Doctor offers addicts 'rapid' way off heroin
October 10, 1996
Web posted at: 11:15 p.m. EDT
From Correspondent Peg Tyre
MERCHANTVILLE, New Jersey (CNN) -- Trisha Andrews has quit
heroin cold turkey, and it's an experience she said "she
wouldn't wish on her worst enemy."
First she worried she would die. Then she was afraid that she
wouldn't. "I feel like I'm gonna jump out of my skin," she
said of the withdrawal process.
Heroin detoxification has always been an excruciating ordeal.
But Dr. Lance Gooberman, who operates out of a small New
Jersey clinic, says he offers a better way: "ultra-rapid
Gooberman puts his patients under general anesthesia, uses
drugs to purge the heroin from their bodies and sends them
home in as little as four hours.
With standard detoxification programs, "patients don't come
in for treatment because they're afraid of pain," Gooberman
said. And checking in doesn't guarantee success. "They don't
stay to complete the treatment," he said.
Heroin has been part of Michelle Rossel's life for 10 years.
She says she's an addict who has tried many times to stop.
"I'm really trying a lot to get it right. I've been in quite
a few detoxes."
Gooberman usually charges $2,800, an expense not covered by
insurance. He agreed to detox Rossel for free after she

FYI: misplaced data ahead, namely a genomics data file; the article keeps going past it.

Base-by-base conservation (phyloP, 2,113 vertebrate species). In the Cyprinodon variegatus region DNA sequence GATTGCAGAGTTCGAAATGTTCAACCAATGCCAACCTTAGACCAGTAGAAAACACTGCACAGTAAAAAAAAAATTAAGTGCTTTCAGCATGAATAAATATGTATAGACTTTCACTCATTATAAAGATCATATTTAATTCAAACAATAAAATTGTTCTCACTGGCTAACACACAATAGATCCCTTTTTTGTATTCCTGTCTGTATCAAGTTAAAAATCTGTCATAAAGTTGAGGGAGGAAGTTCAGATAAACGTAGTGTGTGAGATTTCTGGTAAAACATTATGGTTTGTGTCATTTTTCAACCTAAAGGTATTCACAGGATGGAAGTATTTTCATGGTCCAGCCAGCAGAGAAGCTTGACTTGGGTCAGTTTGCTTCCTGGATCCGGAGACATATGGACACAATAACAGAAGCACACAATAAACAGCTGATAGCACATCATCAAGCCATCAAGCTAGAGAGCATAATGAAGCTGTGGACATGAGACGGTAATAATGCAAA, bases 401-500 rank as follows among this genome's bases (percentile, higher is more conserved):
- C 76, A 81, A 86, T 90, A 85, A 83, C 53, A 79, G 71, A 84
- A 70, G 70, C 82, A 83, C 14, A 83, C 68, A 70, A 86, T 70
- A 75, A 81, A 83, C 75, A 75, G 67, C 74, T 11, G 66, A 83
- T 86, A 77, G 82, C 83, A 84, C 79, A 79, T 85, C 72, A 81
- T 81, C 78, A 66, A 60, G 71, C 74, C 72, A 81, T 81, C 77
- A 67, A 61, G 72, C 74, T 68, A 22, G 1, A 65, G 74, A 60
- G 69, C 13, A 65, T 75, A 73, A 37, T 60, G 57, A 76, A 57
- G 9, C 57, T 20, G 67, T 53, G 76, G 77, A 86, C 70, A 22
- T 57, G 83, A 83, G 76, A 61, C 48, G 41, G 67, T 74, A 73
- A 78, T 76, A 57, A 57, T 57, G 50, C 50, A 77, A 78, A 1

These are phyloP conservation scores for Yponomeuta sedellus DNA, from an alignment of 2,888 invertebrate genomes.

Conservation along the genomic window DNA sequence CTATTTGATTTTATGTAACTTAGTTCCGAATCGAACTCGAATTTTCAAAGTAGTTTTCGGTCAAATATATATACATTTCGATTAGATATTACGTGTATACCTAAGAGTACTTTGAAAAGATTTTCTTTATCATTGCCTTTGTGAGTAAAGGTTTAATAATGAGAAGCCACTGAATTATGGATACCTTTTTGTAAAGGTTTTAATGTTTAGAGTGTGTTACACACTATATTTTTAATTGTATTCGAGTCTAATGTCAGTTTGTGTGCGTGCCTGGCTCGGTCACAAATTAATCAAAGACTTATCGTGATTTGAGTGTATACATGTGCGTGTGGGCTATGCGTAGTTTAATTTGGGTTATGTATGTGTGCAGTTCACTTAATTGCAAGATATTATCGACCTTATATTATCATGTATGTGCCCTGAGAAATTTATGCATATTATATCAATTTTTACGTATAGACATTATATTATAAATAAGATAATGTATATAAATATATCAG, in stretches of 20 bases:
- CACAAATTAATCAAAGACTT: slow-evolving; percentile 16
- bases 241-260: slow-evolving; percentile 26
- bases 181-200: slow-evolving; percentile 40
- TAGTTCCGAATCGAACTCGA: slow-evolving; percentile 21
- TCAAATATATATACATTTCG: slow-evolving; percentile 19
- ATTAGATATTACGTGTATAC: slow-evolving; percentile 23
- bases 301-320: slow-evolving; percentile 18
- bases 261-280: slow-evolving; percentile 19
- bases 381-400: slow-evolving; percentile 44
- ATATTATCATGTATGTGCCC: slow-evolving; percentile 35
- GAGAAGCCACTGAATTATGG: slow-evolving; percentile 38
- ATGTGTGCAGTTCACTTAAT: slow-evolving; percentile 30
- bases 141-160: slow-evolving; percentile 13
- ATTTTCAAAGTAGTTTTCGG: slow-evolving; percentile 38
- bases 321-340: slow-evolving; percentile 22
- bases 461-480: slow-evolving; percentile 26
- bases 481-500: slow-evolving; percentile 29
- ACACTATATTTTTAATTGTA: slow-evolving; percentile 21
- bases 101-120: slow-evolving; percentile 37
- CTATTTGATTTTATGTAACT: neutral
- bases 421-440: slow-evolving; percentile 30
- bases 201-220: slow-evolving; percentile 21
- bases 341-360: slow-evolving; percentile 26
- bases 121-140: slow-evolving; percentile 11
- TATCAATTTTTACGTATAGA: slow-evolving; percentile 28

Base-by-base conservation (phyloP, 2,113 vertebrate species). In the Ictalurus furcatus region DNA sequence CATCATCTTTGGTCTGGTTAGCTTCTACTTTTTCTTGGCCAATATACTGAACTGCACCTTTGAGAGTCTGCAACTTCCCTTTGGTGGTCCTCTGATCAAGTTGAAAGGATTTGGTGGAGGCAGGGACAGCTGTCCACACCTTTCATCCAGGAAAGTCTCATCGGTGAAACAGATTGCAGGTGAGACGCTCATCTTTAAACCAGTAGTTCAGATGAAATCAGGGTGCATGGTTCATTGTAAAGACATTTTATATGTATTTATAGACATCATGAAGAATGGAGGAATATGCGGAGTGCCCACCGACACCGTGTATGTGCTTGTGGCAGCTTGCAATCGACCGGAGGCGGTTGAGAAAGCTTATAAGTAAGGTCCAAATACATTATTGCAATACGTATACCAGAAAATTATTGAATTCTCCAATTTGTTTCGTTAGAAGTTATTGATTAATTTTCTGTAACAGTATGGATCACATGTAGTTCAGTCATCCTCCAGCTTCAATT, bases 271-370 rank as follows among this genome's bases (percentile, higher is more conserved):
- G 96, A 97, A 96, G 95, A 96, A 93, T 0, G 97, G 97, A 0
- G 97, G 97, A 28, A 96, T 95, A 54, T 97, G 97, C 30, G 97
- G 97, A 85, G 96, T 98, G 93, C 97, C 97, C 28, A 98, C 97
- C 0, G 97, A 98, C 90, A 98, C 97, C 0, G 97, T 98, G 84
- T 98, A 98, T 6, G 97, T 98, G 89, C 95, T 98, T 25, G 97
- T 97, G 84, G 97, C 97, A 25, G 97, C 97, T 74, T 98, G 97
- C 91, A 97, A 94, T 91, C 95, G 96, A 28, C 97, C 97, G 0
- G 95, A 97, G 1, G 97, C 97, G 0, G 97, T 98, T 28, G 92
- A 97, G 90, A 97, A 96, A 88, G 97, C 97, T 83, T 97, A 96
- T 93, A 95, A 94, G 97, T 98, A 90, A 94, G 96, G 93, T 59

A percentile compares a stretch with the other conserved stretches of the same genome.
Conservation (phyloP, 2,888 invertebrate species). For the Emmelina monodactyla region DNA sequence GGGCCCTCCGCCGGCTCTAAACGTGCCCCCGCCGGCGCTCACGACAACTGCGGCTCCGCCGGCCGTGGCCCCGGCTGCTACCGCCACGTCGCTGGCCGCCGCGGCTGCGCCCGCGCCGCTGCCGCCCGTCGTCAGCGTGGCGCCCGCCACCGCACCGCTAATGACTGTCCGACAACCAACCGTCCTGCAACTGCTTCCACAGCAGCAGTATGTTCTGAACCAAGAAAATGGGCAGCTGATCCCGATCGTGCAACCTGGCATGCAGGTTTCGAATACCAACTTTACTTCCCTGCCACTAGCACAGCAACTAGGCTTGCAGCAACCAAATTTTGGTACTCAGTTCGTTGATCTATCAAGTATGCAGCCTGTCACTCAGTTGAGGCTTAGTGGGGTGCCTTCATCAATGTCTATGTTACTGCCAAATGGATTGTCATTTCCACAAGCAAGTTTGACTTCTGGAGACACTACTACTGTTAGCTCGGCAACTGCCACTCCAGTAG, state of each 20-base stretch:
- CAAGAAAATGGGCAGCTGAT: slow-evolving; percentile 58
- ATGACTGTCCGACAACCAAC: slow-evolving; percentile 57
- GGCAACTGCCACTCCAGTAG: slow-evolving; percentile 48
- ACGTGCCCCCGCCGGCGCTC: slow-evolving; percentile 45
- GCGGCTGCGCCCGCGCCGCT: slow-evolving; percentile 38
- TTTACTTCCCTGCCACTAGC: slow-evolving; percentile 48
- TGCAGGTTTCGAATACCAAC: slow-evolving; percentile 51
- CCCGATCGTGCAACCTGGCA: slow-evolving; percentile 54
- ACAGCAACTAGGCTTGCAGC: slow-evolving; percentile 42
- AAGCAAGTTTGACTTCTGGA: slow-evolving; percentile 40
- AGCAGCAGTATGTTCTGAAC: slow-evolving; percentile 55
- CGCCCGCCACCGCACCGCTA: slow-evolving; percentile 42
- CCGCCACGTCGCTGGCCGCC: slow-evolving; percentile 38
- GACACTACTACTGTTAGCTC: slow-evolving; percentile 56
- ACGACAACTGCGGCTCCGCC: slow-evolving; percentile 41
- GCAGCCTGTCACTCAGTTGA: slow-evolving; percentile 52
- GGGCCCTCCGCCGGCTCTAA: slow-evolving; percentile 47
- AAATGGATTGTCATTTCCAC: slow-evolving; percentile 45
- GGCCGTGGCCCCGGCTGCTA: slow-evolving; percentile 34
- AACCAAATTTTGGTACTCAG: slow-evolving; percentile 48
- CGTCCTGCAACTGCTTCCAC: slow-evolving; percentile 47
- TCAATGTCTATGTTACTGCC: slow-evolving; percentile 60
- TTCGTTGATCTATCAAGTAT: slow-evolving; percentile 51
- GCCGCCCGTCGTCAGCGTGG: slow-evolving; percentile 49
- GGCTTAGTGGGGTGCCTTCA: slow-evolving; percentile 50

agreed to be videotaped by CNN.
Here's what happened during the process:
- After a nurse anesthetist put her under general anesthesia,
Gooberman gave her drugs to flush the heroin from her system.
- Gooberman placed a pellet of the drug naltrexone under the
skin of Michelle's belly to prevent a relapse. If Michelle
starts to use heroin again naltrexone works in the brain to
block the high the drug ordinarily gives.
Hospitals in New York and Florida offer a similar procedure
costing as much as $7,500. They keep patients overnight, and the procedure
involves extensive follow-up care.
Bennett Oppenheim, who runs the New York program, is critical
of Gooberman. "In my opinion, four hours for a procedure of
that type is grossly insufficient to deal with the
circumstances that we're dealing with."
Other addiction experts say ultra-rapid detox is risky and
costs too much for an unproven procedure. "This is clearly
not a miracle cure," said Dr. Herbert Kleber. "If it lived up
to everything its sponsors wanted it to do it would simply be
a better way of getting people detoxified. The trick is still
keeping them off."
Three hours after going under anesthesia, Michelle began to
stir. After 90 more minutes she's groggy and disoriented. But
it is time to go home.
Home to a new life. Maybe.
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